Catholic priest shortage caused by discouragement

Thomas Toghramadjian, Columns Editor

Tuesdays with ThomasInvigorated by a dynamic new pope, rapidly expanding in the developing world, and comprising over 1.1 billion members, the Catholic Church has entered the 21st century poised to remain a very relevant institution. However, in one important respect, the Church is facing a veritable crisis. Since the 1960s, the number of Catholic priests relative to Catholic faithful has steadily declined worldwide; clergy numbers have remained stagnant, while the Catholic population has nearly doubled.

Research by Georgetown University’s Center for Applied Research of the Apostolate reveals the problem in full. Over 49,000 parishes worldwide are without a pastor. Numbers of Catholic nuns are declining as well; from over a million in 1965, to just 700,000 in 2014. The decline is especially pronounced in the United States; a full 20% of American parishes lack a priest, and the clergy is aging, with an average age of 63. To compound the shortage, a significantly smaller percentage of American priests (68%) are engaged in active ministry than in 1965 (94%).

Perhaps more than any other religious group, catholic Christians depend on their clergy; in addition to serving as community leaders and providing doctrinal instruction, priests alone are tasked with the dispensation of the sacraments central to catholic life. Father John Hardon SJ, a Jesuit priest, writer, and theologian, explained the great importance of this latter function in a short essay written shortly before his death in 2000.

“(W)ithout the priesthood, there would not only be no Sacrifice of the Mass. There would be no Catholic Church. This may sound strange, even exotic. But the fact of life is that God became man in order to sacrifice Himself on the Cross by dying for the salvation of the world… But there is no Mass without the priesthood. That is why Christ instituted the Sacrament of the priesthood, to ensure that His sacrifice on Calvary would be renewed and repeated in every Mass until the end of time.”

Clearly, the Vatican and diocesan leaders face a very important challenge in replenishing the priesthood for future generations. However, to effectively address this challenge, they must first identify the underlying factors driving its decline.

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In looking for explanations, Catholics may be better served by looking inward than by re-evaluating their doctrines.

— Columns Editor, Thomas Toghramadjian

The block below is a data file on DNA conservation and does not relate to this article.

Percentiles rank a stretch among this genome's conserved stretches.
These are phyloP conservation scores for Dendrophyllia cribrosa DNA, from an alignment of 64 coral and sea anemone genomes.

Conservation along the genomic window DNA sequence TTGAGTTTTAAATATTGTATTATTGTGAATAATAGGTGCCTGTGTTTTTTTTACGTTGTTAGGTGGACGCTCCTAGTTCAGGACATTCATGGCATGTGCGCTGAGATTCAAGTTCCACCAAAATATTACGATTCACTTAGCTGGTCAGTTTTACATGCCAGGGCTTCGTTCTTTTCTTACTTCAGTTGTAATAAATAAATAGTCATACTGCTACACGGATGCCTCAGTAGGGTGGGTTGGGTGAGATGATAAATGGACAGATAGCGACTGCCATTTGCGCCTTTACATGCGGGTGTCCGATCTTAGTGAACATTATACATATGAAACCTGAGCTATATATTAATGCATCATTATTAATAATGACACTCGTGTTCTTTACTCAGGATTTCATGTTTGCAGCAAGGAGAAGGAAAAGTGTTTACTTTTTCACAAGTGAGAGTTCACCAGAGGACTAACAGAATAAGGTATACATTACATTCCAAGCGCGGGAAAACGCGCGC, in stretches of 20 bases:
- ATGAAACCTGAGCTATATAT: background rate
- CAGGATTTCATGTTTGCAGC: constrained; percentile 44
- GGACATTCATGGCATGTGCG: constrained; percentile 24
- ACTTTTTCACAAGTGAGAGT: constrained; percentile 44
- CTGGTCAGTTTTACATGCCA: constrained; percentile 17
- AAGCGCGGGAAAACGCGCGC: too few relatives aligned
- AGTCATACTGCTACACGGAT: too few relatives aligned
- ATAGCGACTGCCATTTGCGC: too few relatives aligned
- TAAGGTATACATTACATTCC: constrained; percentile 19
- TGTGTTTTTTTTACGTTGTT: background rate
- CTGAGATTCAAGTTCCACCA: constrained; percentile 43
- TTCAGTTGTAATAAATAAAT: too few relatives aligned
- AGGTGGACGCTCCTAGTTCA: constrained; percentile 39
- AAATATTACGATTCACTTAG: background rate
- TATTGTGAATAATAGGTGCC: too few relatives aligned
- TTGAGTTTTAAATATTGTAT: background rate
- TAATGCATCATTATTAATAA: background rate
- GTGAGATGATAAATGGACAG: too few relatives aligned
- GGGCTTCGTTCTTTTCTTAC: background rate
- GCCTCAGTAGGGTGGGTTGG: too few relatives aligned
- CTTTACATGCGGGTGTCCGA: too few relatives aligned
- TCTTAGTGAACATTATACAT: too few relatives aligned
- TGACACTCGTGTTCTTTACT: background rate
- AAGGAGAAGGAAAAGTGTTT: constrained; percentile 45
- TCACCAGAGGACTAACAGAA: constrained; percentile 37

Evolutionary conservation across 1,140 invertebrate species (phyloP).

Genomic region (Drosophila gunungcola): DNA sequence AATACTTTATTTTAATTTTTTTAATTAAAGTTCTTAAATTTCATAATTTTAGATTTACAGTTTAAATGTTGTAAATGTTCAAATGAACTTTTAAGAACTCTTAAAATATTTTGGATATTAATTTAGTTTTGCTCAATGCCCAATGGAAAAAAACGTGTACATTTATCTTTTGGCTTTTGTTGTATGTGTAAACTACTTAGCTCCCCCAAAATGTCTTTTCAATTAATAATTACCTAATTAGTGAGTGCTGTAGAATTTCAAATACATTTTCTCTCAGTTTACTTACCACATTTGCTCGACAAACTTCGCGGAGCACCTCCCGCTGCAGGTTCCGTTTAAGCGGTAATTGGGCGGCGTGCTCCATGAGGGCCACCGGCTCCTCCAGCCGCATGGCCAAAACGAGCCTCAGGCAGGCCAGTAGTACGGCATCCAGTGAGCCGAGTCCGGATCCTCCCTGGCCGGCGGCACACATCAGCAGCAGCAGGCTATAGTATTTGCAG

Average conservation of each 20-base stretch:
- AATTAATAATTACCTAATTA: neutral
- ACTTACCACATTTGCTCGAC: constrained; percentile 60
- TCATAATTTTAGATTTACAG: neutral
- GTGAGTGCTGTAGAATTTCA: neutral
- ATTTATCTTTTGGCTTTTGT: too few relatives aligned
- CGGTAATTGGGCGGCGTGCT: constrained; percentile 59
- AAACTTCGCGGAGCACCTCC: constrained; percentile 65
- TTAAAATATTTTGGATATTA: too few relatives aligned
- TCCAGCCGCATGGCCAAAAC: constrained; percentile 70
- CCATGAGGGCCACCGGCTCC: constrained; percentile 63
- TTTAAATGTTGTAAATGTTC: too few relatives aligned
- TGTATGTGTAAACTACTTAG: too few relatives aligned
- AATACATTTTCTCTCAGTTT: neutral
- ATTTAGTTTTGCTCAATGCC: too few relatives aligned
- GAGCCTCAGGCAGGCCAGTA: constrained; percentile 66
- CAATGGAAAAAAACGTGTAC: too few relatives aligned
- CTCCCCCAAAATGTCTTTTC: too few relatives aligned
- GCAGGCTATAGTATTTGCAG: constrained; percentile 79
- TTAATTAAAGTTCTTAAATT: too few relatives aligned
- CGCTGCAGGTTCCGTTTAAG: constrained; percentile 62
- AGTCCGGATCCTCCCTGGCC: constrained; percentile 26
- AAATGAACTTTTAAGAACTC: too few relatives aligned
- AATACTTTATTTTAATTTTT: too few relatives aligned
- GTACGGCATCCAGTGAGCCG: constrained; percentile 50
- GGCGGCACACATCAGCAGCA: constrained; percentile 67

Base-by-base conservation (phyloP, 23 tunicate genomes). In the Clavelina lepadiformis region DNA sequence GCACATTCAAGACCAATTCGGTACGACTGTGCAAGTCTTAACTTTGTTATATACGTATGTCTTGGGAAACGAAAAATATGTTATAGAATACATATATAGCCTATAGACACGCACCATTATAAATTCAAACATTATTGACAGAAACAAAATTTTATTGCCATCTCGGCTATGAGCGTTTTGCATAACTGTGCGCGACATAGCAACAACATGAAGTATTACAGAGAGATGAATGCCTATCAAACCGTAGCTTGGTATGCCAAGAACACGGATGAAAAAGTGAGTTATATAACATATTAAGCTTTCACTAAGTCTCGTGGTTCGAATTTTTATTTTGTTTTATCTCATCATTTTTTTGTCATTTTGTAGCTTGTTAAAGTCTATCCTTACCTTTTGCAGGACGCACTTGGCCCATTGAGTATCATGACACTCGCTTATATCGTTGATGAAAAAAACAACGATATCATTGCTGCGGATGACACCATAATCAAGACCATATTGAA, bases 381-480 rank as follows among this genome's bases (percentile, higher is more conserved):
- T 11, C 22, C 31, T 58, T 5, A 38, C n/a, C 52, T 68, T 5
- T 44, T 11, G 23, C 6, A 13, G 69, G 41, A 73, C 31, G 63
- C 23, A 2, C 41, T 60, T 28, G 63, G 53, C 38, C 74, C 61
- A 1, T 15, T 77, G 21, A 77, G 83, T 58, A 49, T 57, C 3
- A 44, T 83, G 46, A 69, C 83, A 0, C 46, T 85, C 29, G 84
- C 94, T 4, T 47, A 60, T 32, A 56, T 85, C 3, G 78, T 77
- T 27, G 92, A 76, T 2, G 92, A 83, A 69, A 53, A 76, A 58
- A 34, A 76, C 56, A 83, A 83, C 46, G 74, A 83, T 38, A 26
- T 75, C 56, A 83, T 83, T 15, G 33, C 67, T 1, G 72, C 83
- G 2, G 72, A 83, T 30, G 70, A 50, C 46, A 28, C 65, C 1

One commonly proposed explanation for decreasing enrollment in the priesthood involves the Catholic Church’s unique celibacy requirement, absent from its sister Orthodox Churches, and all major Protestant denominations. It is true that celibacy has been cited as a discouraging factor for those considering a life in the church—naturally, considering the magnitude of the commitment. It is also true that the celibacy rule is traditional, rather than dogmatic, and accordingly could be overturned by the Pope at any time.  However, changing the rules for priestly marriage would not likely be a panacea to the shortage; Orthodox churches, although they allow married men to become priests, are suffering from their own clergy deficit. While the requirement of celibacy deserves continuous evaluation, the prospect of re-filling the priesthood is not strong enough alone to justify eliminating such a venerable practice.

In looking for explanations, Catholics may be better served by looking inward than by re-evaluating their doctrines. According to CARA research, a full 69% of Catholic adults stated that they would not encourage a young man to consider the priesthood, while a mere 6% actually reported doing so. More newly ordained priests had friends discouraging their decision than supporting it. This seems to indicate two dangerous trends: first that American society, Catholics included, is increasingly fearful of strongly committing to self-sacrificial ways of life, and second that priesthood and its equivalents have somehow fallen outside our collective definitions of “success” and “happiness.” Beyond detracting from the ranks of the priesthood, this indicates a growingly materialistic collective social calculus whose destructive effects are being felt well outside of the Catholic Church.

A priest’s daily schedule can appear monotonous—much of his time is occupied by paying visits to his parishioners, organizing apparently mundane church events, and possibly helping with his parish’s financial administration. Even masses, the very reason for his vocation, can proceed along very routine lines. But it is through the very humility of this routine that priests transcend, and help others to transcend, mundanity. They gain an affinity for stories, a skill at finding pieces of beauty in the world. They give freely and patiently of themselves to others. It’s a wonderful vocation; one that should be not only more respected, but more aspired to.

TUESDAYS WITH THOMAS is published weekly.  Columnist Thomas Toghramadjian engages readers in topics ranging from politics to literature to science.